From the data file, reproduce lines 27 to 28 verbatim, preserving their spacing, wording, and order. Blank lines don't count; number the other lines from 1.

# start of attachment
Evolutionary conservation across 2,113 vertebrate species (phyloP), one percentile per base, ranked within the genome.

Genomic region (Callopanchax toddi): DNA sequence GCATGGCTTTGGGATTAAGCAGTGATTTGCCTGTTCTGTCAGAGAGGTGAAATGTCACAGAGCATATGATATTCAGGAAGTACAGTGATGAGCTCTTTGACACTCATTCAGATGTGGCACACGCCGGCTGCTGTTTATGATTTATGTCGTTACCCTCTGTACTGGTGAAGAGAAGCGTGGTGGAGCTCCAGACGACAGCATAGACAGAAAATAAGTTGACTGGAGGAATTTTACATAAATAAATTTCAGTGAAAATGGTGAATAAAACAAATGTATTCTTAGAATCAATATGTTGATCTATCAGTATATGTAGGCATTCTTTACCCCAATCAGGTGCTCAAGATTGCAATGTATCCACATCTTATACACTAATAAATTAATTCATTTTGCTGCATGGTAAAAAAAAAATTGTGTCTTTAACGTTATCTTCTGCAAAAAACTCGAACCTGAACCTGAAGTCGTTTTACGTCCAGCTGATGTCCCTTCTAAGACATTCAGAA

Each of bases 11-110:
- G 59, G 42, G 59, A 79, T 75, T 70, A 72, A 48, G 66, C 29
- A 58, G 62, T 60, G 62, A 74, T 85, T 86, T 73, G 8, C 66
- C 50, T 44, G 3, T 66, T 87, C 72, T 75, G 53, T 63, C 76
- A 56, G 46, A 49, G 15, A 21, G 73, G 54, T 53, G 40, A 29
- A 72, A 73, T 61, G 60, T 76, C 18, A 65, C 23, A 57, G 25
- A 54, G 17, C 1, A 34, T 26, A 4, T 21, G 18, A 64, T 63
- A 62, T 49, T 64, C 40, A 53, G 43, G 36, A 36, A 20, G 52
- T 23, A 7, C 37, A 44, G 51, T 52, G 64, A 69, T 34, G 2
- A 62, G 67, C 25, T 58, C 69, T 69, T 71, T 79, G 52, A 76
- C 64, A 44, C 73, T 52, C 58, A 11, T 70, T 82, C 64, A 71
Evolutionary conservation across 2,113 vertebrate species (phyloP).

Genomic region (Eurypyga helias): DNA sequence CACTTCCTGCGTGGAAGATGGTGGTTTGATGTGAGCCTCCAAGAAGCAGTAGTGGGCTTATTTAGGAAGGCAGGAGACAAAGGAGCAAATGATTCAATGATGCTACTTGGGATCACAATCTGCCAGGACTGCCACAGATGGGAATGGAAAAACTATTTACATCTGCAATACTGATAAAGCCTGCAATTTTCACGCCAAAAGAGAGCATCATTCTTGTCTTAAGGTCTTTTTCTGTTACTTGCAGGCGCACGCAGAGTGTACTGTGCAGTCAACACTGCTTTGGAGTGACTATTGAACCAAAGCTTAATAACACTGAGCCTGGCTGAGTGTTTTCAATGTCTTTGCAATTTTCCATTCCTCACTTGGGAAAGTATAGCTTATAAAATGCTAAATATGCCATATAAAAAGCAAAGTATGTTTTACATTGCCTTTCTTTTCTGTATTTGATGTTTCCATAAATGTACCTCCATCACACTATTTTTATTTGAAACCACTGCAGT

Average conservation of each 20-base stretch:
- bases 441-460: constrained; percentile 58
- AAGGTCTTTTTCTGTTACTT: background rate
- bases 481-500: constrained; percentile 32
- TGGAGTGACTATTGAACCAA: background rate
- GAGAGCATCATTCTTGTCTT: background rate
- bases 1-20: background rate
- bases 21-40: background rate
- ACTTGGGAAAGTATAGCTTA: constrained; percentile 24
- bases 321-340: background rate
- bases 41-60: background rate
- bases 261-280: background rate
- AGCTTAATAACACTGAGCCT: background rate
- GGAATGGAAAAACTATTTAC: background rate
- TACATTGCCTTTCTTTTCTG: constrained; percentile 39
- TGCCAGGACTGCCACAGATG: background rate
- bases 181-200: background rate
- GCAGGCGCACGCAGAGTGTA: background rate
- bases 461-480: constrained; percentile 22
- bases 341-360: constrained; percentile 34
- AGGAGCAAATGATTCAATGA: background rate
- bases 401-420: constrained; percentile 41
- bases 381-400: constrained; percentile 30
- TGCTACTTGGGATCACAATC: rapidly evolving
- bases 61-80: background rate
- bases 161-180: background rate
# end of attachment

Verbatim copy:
- bases 261-280: background rate
- AGCTTAATAACACTGAGCCT: background rate